$$tan \alpha =\frac{BC}{OB}=\frac{OA}{OB}$$

$$tan \alpha =\frac{F}{R}$$

But $$\frac{F}{R}=Î¼$$, the coefficient of static friction

tanÎ±= Î¼     ...(i)

Hence, coefficient of static friction is equal to tangent of angle of friction.

ANGLE OF REPOSE

The angle of repose is defined as the angle of the inclined plane at which a body placed on it just begins to slide.

Consider an inclined plane, whose inclination with horizontal is gradually increased, till the body placed on its surface just begins to slide down. If Î¸ is the inclination at which the body just begins to slide down, then Î¸ is called the angle of repose [Fig below].

The body is under the action of the following forces :

(i) The weight M g of the body acting vertically downwards.

(ii) The limiting friction F acting along the inclined plane in the upward direction. In magnitude, it is equal to the component of the weight M g acting along the inclined plane i.e.

F= Mg sin Î¸       ...(ii)

The normal reaction R acting at right angle to the inclined plane in the upward direction. It is equal to the component of the weight M g acting perpendicular to the inclined plane i.e.

R = Mg cos Î¸     ...(iii)

Dividing the equation (ii) by (iii), we have

$$\frac{F}{R}=\frac{Mg sin Î¸ }{Mg cos Î¸ }=tan Î¸$$

$$\frac{F}{R}=\mu$$

tan Î¸ = Î¼      ...(iv)

Therefore, the coefficient of static friction is equal to the tangent of the angle of repose.

From the equations i (from angle of friction) and equation (iv), it follows that

Î¸ = Î¼

i.e. angle of repose is equal to angle of friction.

Work Done Against Friction

Let's find the work done against friction in following two cases:

1 Along a horizontal surface. Consider that a block of mass M is lying over a rough horizontal surface(fig below). Let  $$\mu _{k}$$ be the coefficient of kinematics friction between two surfaces is in contact. The force of friction between the block and horizontal surface is given by

$$F= \mu _{k} R= \mu _{k}Mg$$        ( ∵ R= Mg)

To move the block without acceleration, the force (P) required will be just equal to the force of friction i.e.

$$P = F =\mu _{k}Mg$$

If S is the distance moved, then work done is given by

W = P x S = $$\mu _{k}Mg S$$

2. Along an inclined plane. Consider that a block of mass M is to be moved along an inclined plane AB of length S inclined at an angle Î¸ to the horizontal. The weight of the block can be resolved into two components :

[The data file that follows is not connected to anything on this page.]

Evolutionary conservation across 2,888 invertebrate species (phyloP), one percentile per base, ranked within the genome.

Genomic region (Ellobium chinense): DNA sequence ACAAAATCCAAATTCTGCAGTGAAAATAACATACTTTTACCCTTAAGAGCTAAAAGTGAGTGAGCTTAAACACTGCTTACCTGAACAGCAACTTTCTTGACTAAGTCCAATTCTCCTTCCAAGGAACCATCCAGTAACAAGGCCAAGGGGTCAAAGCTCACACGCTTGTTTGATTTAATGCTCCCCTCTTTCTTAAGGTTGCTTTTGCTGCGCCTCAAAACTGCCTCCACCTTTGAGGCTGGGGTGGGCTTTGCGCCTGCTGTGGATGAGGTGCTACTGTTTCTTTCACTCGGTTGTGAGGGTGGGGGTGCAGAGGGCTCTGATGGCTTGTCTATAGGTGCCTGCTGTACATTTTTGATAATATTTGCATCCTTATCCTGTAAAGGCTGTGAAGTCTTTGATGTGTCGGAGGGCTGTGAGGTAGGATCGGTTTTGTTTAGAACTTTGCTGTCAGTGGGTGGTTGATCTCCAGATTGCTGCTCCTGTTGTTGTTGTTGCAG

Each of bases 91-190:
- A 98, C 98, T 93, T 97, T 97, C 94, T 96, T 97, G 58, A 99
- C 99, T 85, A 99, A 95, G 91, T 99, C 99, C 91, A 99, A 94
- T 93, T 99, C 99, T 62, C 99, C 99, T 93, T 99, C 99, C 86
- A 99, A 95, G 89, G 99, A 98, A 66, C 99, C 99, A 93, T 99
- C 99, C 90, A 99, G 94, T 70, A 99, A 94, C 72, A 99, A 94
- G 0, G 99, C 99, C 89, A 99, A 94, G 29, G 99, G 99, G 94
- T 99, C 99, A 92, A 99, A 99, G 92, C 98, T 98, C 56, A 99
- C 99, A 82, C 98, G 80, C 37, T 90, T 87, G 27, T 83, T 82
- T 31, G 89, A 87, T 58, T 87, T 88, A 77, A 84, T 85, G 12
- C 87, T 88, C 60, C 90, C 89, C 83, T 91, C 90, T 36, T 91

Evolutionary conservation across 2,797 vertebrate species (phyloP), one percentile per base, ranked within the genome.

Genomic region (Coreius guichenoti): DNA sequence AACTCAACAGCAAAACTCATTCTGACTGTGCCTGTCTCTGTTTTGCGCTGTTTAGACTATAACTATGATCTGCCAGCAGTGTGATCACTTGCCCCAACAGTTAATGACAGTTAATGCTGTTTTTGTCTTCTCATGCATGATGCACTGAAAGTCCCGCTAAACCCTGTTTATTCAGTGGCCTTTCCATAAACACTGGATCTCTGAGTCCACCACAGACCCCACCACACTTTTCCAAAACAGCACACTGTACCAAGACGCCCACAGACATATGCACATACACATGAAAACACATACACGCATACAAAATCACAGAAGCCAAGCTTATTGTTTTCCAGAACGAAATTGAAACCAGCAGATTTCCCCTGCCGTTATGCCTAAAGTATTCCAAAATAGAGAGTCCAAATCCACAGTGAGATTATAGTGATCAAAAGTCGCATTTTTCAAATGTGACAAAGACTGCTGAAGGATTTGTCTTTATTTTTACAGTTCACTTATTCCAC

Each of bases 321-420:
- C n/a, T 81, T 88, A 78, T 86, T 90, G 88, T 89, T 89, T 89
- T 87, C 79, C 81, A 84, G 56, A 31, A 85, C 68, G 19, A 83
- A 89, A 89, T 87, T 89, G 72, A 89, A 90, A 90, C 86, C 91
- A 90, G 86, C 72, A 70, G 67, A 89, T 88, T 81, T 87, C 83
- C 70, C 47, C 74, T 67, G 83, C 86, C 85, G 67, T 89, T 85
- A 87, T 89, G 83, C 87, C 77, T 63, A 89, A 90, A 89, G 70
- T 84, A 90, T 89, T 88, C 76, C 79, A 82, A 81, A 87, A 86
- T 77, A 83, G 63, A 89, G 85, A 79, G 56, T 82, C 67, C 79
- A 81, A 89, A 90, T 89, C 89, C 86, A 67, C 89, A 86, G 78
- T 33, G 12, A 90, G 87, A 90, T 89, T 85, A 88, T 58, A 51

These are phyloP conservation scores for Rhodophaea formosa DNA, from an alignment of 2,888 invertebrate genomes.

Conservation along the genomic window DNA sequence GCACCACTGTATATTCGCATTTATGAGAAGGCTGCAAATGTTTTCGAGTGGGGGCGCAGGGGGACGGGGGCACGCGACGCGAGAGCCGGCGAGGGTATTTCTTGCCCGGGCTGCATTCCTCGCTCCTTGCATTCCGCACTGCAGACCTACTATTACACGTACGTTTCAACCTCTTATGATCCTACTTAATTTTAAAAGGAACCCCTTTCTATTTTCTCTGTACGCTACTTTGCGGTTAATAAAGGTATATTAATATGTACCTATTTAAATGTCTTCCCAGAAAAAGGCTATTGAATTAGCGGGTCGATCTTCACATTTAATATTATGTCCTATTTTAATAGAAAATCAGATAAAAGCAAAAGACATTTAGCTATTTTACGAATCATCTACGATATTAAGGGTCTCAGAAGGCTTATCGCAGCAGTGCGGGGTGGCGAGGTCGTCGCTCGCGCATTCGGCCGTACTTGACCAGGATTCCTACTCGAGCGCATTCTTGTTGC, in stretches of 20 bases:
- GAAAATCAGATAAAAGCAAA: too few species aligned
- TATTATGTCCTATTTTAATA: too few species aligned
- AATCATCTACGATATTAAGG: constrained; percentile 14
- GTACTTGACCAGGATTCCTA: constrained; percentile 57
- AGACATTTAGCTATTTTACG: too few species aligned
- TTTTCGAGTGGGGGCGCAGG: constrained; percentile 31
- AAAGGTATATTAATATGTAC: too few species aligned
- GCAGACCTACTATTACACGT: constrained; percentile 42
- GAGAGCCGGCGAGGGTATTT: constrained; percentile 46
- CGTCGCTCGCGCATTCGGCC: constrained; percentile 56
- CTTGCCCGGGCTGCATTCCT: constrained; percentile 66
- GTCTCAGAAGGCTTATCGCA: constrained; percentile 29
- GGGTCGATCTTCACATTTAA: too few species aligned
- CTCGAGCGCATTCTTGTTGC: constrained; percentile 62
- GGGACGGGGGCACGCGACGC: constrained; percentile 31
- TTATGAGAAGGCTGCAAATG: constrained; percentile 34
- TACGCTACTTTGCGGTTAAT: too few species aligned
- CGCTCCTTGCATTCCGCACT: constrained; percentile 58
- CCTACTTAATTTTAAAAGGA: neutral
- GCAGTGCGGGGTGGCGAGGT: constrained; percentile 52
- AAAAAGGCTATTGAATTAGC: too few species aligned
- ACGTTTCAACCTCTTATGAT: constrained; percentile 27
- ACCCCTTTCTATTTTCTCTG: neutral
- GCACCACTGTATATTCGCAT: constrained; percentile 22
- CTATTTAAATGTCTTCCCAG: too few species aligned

(i) M g sin Î¸ parallel to the inclined plane and

(ii) M g cos Î¸ perpendicular to the inclined plane.

Therefore, normal reaction, R = M g cos Î¸

(a) When the block is moved up the inclined plane. When the block is moved up the inclined plane [Fig below], the force of friction,

$$F = \mu _{k}R = \mu _{k}Mg cos Î¸$$

acts parallel to the inclined plane and in downward direction. Therefore, in order to move the block up the inclined plane,the required force is given by

$$P = M g sin Î¸ + F = M g sin Î¸ + \mu _{k}Mg cos Î¸$$

$$or P = Mg (sin Î¸ + \mu _{k} cos Î¸)$$

Hence, work done to move the block up the inclined plane,

W = P x S = $$Mg (sin Î¸ + \mu _{k} cos Î¸) S$$

(b) When the block is moved down the inclined plane. When the block is moved down the inclined plane [Fig below], the force of friction,

$$F = \mu _{k} R = \mu _{k} M g cos Î¸$$

acts parallel  to the incline plane and in upward direction. Therefore, in order to move the block down the inclined plane, the required forece is given by

$$P = F - M g sin Î¸ = \mu _{k}Mg cos Î¸ - M g sin Î¸$$

$$P = M g (\mu _{k}cos Î¸ - sin Î¸)$$

Hence,  work done to move the block down the incline plane,

W= P x S = $$Mg(\mu _{k} cos Î¸ - sin Î¸)S$$

ROLLING FRICTION

In principle, if a body (such as a sphere, cylinder or a ring) rolls without slipping on a horizontal surface, it will not experience any friction. It is because the contact between the body and the horizontal surface is just at one point. Therefore, in absence of friction, the body should roll with constant velocity. However, in practice, it does not happen so. In order to keep the body rolling, some force has to be applied. It implies that some friction is there, which opposes the rolling motion and this friction is called rolling friction.

The coefficient of rolling friction $$(\mu _{r} )$$ between two surfaces is found to be much smaller than the coefficient of sliding friction $$(\mu _{k})$$ for the same two surfaces.

Cause of rolling friction. To explain the cause of rolling friction, consider a wheel rolling on a horizontal surface [Fig above]. When the wheel moves on the level surface, it causes a little depression and a small 'hump' is created just ahead of it. As a result, the contact between the wheel and the surface occurs over a finite area i.e. it no longer remains a point contact. In climbing up the hump, the wheel encounters some opposition to the motion, which is called the rolling friction. In fact, the wheel continuously climbs up such humps due to the depressions caused on the level surface due to rolling of the wheel.

The cause of rolling friction can be explained in another way also. When the wheel climbs up the depression, the contact force on the wheel acts along an oblique direction. The component of the contact force parallel to the level surface opposes the motion and is called the rolling friction

CONVERT SLIDING FRICTION INTO ROLLING FRICTION

It is found that it is much easier to move a heavy load from one place to another by placing it over a cart with wheels than to move it by sliding it over the surface. It is because of the fact that rolling friction between two surfaces is much smaller than the sliding friction between them. It is for this reason that wheel has been considered as one of the greatest inventions. In practice, as far as possible, sliding friction is converted into rolling friction by making use of wheels and bearings.